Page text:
This summer our traditional ”Getting lost in Finland” road trip took us to the beautiful archipelago of Åland. It is a bit of an oddity, an autonomy between Finland and Sweden. It is a Finnish territory although swedish is the official language. Luckily visitors get along just fine in English as well.
Last time we visited these islands was 33 years ago! So it was about time to explore this place again.
As the ferry from Turku to Mariehamn leaves early in the morning, we decided to spend the evening before in Turku and save a morning rush.
That was a smart move! Just another wednesday evening and so much going on. Within a few hundred meters along the Aura river bank there was a gathering of hundreds of motorbikers, an impromptu dance floor in the middle of the street with live music, mainly Tango that so many Finns love and practice, a very good rock band on board an old merchant ship and even live jazz music in a bar.
An old cruiser Bore is nowadays serving as Hotel Borea. So we got into the marine atmosphere right on our first night.
Amalia guest house in Lemland is a cosy place to stay. It has a small lemonade factory in the yard. Amalia Lemonades can be found all over Åland in cafes, restaurants and supermarkets. Rebecka Sjölund works in the Factory shop in the summer.
St. Andrew’s church in Lumparland. First built in 1540, but the present building is from 1728.
The local beer brand, stallhagen beer, is sold and served all over the islands. We just had to pay a visit to the brewery and found out that the beer was indeed very good.
The idyllic old boat houses in Käringsund, Eckerö we remembered from our previous visit. But the hunting and fishing museum close to the Eckerö guest harbor is relatively new. It gives the visitor a good idea of the often very tough conditions in which the island people made their living in the old days. The building itself has been designed in a most considerate way to suit the landscape.
Christiansund guest house
Friday evening in Eckerö. We could not find any open shops around. Driving back and forth in the country roads looking for something to eat we finally found a Thai take away restaurant. Their fresh made Spring rolls were huge and very tasty.
The gigantic fortress of Bomarsund was built by the Russians in 1832. The battle with the British-French navy was short and destructive and very little of this huge construction is left to see now. Yet a new trek of about 4 km is taking the visitor around, and useful information boards complete what the eyes cannot see.
Everywhere you go you will see the old wooden wind mills.
We paid respect to the famous writer Anni Blomqvist. Her archipelago stories and her own tragic life has left a mark on so many people in Scandinavia.
Mari Kokko-Tidenberg and Arto Tidenberg live in Helsinki, but every summer they run the charming Bomans guest house in Vårdö. We ended up staying two days in their friendly care. The place can host up to 70 people and besides breakfast they also serve dinners.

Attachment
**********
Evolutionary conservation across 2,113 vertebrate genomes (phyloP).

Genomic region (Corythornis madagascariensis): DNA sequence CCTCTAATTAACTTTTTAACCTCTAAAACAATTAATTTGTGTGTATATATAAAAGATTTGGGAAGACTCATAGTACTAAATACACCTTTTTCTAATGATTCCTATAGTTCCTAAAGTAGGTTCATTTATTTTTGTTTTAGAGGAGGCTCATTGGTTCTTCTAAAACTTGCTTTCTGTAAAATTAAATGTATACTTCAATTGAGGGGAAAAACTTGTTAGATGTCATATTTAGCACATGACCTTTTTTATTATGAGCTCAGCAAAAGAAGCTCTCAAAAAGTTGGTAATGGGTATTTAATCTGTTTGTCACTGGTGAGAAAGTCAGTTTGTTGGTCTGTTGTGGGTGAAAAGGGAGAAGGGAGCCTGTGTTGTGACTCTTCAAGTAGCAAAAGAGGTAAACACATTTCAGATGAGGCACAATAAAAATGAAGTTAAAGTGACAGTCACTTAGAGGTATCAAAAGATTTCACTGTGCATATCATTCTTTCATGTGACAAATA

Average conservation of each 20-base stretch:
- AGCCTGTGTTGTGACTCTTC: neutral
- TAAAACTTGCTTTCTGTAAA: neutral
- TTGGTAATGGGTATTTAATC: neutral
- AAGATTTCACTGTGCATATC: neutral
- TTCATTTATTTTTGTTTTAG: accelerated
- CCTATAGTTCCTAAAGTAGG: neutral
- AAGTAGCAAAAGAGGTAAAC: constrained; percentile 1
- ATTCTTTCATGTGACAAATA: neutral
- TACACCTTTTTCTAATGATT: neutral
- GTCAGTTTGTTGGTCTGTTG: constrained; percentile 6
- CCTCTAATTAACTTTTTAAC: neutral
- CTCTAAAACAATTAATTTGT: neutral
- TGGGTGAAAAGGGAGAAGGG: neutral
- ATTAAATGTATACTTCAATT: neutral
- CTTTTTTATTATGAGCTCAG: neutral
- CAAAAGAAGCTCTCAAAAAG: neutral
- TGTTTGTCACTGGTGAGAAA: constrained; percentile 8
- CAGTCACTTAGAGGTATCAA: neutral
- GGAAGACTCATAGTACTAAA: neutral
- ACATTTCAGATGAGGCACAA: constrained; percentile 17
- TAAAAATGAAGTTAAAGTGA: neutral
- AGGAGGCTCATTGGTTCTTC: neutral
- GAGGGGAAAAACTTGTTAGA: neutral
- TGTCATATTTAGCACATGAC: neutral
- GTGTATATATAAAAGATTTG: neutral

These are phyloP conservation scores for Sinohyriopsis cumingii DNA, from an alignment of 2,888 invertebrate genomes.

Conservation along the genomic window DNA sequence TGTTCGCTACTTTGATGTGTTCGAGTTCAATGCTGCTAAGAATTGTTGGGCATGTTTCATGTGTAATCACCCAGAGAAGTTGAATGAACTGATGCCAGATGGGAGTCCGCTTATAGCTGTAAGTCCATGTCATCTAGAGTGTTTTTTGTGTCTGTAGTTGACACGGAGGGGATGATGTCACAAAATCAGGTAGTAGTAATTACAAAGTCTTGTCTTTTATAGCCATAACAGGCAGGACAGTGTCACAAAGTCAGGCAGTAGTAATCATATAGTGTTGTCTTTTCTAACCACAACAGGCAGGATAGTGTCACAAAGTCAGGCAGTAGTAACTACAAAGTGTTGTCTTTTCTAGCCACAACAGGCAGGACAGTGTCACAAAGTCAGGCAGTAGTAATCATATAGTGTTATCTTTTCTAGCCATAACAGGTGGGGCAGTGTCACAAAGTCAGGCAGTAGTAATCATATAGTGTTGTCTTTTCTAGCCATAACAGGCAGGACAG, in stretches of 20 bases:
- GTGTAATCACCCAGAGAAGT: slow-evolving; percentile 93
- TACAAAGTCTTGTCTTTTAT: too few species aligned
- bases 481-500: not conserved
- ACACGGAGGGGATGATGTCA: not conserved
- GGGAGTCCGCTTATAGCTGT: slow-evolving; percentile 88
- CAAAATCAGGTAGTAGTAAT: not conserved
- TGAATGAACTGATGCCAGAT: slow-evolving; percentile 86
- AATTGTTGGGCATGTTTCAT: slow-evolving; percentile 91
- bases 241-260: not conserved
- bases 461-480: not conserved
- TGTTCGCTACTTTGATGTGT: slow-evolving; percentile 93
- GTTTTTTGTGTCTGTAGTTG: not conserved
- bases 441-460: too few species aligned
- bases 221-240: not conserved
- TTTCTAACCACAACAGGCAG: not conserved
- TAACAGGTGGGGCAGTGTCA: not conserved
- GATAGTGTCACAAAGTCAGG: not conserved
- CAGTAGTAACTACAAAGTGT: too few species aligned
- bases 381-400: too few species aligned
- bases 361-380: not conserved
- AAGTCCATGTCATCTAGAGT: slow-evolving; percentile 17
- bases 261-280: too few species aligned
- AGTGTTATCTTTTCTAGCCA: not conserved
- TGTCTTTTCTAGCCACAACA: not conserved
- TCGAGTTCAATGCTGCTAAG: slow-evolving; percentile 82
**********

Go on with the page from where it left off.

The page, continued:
It is quite unusual for Finns to own property in Åland, so we were curious to know how Mari and Arto ended up in there. Mari told us that in 1984 her mother Sirkka-Liisa came to work in the Kastelholm castle, which back then served as a prison. She then met and married Magnus Boman and they lived together in his family’s dairy farm. In 2000 the farm was transformed into a guest house. When Sirkka-Liisa passed away in 2014 Mari got to be the co-owner of the place, taking care of the business with Magnus, who still lives permanently on the farm year around. Mari, however, after tourist season returns to her profession, working as a doctor in Helsinki.
Short fishing trip with Magnus Boman was an extra treat to our stay in Bomans guest house.
5 whitefish and 1 perch.
Road trip means hours of sitting in a car. It is a welcome idea to take a few hours hike in the nature. One beautiful trek you find in Getabergen in the northern part of the main island. It offers great views and impressive rock formations. In there I spotted one of the rare orchids growing in Åland, the Orchis militaris.
When it comes to coffee breaks, we always look for an interesting, rather off the main road places. Marskogens Lamm is a lamb farm. In their café they sell not only good coffee and the traditional pancake but also many other local delicacies like cheese and their own lamb meat products. Friendly Ann Sunberg serves home made buns and pastries and I just loved her table decorations with the wild flowers.
I just had to stop and take this funny picture.
Åland’s photography museum in Pålsböle is sure worth a visit. Olle Strömberg has collected thousands of cameras and other items that cover more or less the entire history of the technology of photography. Olle, originally from Sweden, fell in love with a local beauty in Åland. He moved to the islands and did a 40 year photographic career working as a commercial photographer and cooperated with almost all local museums as well. Now retired, he runs this amazing museum and its charming coffee shop with his wife.
Simskäla is the very northern part of the island of Vårdö. Seals were once hunted for food. Nowadays some fishermen hunt them to avoid destruction of their nets.
Kurt Eriksson was a seaman and globetrotter who traveled the world for many years. He had the will and skills of learning many languages of the places he visited.
Now retired, he is running his wood workshop and a summer café, Anna’s Shop, in his home village Grundsunda in Vårdö. He welcomes and entertains his visitors with endless stories in 6 different languages. And of course the very famous Åland pancake.